Alas, as I read the first few pages of the book, I heard, as if in an audible voice, Bird’s response to my expectations: a classic τί ἐμοὶ καὶ σοί (“What does your concern have to do with me?”) à la John 2:4.

In my own journey, I am trying my best to come to terms with the fact that there is no peace to be made with modernity’s epistemology. It is, therefore, refreshing to see that Bird unashamedly, but not not naivley, sets the gospel front and center. He places it in the driver’s seat and calls evangelicals to allow the gospel to impact every category of both their theology and life.

Section-by-Section

Section 1.1 sets the tone. In the very first paragraph Bird defines theology using joke that made me laugh out loud. What is theology? (a) The name of the eighth full-length album by Sinead O’Conner, released in 2007, (b) What my father tells me to stop doing and to get a real job, (c) The study of God. Bird answers, “All of the above!”

He goes on to explain theology as the drama of gospelizing, by which he means “trying to become what the gospel intends believers to be: slaves of Christ, vessels of grace, agents of the kingdom, and a people worthy of God’s name” (p. 30). Bird’s writing is distinguished by an all too rare “deep levity,” to borrow a favorite phrase from my good buddy Cody King. Bird has a knack for communicating weighty ideas with a lighthearted self-awareness that shows he doesn’t take himself too seriously.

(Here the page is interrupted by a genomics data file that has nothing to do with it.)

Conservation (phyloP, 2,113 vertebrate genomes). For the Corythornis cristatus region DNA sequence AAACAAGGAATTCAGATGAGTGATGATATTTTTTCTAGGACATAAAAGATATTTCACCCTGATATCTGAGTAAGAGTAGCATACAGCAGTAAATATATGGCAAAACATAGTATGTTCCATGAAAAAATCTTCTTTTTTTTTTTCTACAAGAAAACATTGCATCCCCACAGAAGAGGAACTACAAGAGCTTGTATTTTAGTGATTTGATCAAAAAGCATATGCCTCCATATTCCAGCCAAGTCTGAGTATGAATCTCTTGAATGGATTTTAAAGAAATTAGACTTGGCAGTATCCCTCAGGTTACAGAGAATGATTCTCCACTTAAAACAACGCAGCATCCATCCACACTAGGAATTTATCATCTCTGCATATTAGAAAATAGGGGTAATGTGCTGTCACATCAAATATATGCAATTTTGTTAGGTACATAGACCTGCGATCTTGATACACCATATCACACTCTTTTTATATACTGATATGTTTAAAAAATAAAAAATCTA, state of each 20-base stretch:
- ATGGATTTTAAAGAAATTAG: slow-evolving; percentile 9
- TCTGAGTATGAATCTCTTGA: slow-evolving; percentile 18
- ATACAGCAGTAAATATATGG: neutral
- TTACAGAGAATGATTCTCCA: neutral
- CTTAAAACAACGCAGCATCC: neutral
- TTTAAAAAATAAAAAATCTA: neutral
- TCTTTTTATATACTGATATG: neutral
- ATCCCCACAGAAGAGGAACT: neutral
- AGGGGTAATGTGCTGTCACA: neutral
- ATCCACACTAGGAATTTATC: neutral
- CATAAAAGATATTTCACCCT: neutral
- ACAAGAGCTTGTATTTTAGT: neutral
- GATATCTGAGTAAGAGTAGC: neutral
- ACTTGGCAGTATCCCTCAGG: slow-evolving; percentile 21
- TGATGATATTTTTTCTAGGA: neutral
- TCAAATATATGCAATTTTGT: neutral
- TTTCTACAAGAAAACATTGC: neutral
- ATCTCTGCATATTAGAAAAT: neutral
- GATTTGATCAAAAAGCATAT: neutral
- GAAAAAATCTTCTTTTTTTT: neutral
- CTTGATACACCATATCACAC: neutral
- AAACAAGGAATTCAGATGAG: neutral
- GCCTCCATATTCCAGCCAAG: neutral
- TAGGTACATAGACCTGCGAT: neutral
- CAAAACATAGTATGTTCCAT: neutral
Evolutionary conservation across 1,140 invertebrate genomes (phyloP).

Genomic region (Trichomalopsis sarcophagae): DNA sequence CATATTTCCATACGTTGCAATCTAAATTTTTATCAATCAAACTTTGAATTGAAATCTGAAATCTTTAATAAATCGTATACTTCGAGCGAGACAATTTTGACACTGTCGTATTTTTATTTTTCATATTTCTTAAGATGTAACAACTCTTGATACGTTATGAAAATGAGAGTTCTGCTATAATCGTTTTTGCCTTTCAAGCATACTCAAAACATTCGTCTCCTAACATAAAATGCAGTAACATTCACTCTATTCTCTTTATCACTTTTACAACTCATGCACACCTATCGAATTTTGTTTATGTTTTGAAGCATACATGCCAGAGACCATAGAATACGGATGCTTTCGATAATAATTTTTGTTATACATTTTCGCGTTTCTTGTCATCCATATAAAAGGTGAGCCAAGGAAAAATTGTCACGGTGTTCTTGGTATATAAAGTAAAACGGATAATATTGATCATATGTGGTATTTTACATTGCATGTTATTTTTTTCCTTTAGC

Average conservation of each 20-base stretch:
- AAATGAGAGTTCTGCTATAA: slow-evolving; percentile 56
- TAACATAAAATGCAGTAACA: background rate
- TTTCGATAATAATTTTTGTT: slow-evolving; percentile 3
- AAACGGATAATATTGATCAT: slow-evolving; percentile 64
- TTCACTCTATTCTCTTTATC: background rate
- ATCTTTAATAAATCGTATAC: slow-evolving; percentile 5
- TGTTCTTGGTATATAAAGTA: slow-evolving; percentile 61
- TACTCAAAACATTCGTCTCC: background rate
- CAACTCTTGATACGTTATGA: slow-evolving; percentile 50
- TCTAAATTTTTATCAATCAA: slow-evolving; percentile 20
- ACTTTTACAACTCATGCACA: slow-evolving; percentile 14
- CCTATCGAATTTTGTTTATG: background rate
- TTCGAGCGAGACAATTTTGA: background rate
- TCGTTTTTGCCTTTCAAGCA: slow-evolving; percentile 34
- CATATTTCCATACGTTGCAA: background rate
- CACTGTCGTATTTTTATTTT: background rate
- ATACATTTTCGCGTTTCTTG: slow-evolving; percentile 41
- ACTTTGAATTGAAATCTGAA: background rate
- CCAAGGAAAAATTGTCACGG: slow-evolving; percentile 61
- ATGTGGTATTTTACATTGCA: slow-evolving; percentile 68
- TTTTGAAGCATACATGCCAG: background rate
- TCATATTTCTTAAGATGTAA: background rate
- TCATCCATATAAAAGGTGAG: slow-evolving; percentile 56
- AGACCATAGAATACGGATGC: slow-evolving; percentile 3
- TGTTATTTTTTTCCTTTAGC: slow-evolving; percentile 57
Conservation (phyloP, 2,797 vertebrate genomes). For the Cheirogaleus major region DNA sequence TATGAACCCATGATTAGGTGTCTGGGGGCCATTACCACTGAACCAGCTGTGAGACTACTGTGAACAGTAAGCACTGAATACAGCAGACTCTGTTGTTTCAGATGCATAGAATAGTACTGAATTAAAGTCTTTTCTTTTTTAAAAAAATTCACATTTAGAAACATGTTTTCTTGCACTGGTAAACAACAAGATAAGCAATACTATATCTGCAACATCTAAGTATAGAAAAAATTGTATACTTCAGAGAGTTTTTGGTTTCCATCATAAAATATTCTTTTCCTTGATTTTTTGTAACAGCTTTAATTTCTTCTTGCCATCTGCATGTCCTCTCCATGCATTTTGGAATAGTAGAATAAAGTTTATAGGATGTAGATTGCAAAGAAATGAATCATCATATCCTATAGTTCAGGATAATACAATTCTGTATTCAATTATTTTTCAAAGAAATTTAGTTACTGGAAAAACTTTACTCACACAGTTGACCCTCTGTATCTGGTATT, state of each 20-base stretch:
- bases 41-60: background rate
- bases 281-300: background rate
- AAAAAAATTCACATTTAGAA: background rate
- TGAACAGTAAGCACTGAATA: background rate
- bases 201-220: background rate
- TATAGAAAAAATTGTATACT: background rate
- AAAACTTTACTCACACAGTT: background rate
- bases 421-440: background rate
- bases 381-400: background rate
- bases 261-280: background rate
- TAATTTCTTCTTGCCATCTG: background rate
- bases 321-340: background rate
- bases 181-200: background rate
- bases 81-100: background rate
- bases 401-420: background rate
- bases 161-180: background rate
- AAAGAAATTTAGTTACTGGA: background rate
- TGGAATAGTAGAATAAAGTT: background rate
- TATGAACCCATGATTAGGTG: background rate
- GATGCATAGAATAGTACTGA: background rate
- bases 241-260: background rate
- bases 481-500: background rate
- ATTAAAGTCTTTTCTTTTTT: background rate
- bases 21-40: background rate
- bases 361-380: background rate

Section 1.2 provides a brief history of theological prolegomena writing and critiques the ways in which it has been done in both the modern and post-modern eras. Some of the theologians who have most influenced Bird are Karl Barth, Peter Jensen, John Webster, Alister McGrath, and Kevin Vanhoozer. It is here that Bird discusses most clearly how and why the gospel is central to the theological task.

Section 1.3 surveys the use of εὐαγγέλιον and its cognates in the Bible, and then Bird answers the million-dollar question: What is the gospel?

The gospel is the announcement that God’s kingdom has come in the life, death, and resurrection of Jesus of Nazareth, the Lord and Messiah, in fulfillment of Israel’s Scriptures. The gospel evokes faith, and repentance, and discipleship; its accompanying effect include salvation and the gift of the Holy Spirit (p. 52).